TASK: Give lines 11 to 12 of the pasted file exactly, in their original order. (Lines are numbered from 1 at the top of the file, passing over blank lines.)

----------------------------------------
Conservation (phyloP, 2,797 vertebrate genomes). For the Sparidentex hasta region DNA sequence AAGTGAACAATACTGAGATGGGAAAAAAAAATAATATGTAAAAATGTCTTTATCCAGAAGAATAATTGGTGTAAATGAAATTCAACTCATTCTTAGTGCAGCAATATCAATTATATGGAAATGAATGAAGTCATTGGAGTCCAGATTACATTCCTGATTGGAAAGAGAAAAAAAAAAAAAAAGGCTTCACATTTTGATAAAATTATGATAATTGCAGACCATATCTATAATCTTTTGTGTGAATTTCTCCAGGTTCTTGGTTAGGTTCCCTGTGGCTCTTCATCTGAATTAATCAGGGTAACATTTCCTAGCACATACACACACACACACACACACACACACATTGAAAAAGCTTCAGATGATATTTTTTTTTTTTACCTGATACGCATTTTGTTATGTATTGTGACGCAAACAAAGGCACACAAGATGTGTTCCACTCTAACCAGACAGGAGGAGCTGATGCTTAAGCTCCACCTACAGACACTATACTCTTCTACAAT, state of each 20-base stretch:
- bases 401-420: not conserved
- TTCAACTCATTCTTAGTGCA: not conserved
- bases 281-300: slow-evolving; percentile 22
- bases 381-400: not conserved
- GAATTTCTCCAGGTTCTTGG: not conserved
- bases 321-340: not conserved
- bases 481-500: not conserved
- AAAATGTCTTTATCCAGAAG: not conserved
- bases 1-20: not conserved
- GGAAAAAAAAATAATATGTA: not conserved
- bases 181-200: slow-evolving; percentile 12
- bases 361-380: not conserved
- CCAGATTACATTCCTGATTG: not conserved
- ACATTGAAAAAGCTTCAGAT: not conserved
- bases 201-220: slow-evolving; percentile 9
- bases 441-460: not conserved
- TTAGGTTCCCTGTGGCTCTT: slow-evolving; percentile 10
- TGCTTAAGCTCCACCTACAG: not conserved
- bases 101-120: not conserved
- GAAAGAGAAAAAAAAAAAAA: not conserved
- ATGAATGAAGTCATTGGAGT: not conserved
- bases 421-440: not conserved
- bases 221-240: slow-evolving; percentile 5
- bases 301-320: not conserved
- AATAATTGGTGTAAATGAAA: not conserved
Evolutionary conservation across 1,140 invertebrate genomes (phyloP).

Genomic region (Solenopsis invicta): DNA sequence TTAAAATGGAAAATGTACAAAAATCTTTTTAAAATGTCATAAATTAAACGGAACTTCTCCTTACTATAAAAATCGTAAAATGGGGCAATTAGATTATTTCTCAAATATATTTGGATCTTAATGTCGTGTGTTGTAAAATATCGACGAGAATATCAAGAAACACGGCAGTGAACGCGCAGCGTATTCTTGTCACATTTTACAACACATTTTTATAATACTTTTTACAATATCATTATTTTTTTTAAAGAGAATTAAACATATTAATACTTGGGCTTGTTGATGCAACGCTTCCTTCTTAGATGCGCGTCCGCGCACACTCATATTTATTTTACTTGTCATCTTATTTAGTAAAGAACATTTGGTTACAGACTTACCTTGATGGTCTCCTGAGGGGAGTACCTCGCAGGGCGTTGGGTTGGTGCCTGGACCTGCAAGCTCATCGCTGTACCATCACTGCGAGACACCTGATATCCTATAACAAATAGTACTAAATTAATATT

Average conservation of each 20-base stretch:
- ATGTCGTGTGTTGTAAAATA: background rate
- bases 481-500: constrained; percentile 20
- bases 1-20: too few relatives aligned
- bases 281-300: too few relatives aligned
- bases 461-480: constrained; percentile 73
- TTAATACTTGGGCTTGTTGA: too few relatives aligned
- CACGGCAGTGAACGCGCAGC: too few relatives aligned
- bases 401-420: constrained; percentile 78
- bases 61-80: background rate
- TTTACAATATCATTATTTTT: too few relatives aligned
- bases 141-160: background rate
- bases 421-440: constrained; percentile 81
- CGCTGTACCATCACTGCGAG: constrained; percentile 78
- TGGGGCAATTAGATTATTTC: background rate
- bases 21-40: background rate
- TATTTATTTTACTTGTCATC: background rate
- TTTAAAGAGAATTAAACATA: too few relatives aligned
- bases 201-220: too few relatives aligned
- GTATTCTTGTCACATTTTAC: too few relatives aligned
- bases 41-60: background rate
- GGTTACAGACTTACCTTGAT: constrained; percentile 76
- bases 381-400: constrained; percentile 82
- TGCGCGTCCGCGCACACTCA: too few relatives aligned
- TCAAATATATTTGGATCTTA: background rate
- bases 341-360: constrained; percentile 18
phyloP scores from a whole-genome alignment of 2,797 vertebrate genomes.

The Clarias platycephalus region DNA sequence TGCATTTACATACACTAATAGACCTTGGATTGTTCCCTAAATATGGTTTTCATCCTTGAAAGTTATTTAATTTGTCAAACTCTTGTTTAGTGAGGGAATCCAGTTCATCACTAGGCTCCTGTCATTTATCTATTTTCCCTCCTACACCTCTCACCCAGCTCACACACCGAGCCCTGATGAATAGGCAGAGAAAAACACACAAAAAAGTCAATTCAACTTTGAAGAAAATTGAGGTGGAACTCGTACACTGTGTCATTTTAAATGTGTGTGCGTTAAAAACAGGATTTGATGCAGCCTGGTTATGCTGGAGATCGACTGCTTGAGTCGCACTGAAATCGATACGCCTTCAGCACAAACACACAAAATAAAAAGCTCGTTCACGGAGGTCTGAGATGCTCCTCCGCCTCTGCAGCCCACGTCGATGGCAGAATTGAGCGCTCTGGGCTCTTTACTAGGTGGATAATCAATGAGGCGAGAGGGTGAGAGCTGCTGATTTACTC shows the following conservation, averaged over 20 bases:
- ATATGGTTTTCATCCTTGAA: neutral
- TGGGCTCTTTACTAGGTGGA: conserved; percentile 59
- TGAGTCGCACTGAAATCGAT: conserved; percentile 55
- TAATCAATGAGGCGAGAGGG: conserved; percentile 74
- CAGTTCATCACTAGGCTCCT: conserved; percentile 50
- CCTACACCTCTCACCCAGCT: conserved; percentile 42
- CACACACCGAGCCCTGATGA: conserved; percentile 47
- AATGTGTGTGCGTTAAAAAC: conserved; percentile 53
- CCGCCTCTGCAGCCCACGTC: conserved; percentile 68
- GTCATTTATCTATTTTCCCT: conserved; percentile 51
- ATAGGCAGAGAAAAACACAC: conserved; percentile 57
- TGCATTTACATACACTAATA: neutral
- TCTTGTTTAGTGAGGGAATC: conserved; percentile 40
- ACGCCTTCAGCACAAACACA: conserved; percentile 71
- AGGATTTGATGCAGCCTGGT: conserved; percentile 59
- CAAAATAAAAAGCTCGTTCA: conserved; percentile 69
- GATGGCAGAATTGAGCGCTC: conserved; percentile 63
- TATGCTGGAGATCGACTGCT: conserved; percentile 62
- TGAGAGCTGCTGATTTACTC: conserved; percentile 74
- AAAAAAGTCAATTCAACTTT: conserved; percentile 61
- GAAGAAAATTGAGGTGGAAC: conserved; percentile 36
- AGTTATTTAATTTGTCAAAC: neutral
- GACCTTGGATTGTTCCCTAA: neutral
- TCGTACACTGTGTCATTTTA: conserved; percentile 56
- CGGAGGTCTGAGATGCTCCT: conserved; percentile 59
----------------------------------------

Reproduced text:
- GGAAAAAAAAATAATATGTA: not conserved
- bases 181-200: slow-evolving; percentile 12